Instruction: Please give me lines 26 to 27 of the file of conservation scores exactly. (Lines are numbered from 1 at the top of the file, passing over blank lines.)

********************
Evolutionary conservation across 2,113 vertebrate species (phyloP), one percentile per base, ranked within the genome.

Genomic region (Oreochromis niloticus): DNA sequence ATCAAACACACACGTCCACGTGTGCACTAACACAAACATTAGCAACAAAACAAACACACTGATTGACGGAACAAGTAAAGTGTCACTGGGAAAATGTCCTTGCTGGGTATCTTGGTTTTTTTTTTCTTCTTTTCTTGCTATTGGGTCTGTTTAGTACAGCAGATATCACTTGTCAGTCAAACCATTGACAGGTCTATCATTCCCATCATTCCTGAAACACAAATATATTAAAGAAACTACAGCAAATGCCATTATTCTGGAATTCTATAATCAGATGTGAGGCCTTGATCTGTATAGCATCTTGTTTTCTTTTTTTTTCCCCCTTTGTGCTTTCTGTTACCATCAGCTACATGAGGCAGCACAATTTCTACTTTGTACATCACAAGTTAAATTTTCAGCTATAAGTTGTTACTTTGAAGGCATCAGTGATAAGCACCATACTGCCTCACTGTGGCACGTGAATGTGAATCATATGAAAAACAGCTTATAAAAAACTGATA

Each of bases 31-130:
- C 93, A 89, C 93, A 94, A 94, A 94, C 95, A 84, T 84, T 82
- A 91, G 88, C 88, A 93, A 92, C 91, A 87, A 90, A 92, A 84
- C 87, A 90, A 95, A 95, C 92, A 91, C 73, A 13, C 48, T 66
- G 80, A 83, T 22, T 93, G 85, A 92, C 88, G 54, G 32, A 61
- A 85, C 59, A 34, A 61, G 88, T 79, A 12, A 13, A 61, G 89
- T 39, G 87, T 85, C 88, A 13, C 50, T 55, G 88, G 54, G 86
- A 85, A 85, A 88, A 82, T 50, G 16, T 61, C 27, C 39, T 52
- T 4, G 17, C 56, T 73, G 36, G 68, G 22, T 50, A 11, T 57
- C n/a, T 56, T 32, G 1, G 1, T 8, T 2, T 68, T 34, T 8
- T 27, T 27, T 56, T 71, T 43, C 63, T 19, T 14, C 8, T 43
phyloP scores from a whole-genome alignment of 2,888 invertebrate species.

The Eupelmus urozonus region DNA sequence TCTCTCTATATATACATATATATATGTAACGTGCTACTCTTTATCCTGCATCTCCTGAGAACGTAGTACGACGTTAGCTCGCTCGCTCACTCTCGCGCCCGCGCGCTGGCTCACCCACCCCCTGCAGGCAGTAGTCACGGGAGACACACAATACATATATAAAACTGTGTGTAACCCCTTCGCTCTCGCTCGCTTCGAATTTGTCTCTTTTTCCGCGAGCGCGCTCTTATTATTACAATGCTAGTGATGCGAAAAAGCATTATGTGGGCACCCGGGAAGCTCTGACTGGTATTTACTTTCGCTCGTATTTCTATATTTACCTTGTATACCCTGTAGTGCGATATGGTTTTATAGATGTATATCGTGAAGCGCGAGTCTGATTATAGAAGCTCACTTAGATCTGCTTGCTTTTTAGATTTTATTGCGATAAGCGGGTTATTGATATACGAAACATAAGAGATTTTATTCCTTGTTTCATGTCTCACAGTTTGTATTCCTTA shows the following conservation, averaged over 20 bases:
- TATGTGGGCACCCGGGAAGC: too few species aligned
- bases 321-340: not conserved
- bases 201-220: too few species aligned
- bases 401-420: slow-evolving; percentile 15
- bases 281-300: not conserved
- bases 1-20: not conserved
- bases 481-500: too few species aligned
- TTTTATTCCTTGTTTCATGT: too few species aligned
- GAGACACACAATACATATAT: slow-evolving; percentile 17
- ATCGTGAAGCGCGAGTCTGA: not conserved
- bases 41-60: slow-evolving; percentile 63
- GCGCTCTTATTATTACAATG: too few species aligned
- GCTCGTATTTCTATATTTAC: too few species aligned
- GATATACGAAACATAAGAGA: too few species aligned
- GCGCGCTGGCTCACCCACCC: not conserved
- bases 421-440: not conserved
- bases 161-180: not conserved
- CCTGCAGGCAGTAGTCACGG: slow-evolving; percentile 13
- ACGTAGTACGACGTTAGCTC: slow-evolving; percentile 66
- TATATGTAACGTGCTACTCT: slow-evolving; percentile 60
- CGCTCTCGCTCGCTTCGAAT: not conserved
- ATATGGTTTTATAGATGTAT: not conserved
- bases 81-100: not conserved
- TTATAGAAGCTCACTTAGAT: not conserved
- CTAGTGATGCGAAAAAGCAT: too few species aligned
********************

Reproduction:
- bases 41-60: slow-evolving; percentile 63
- GCGCTCTTATTATTACAATG: too few species aligned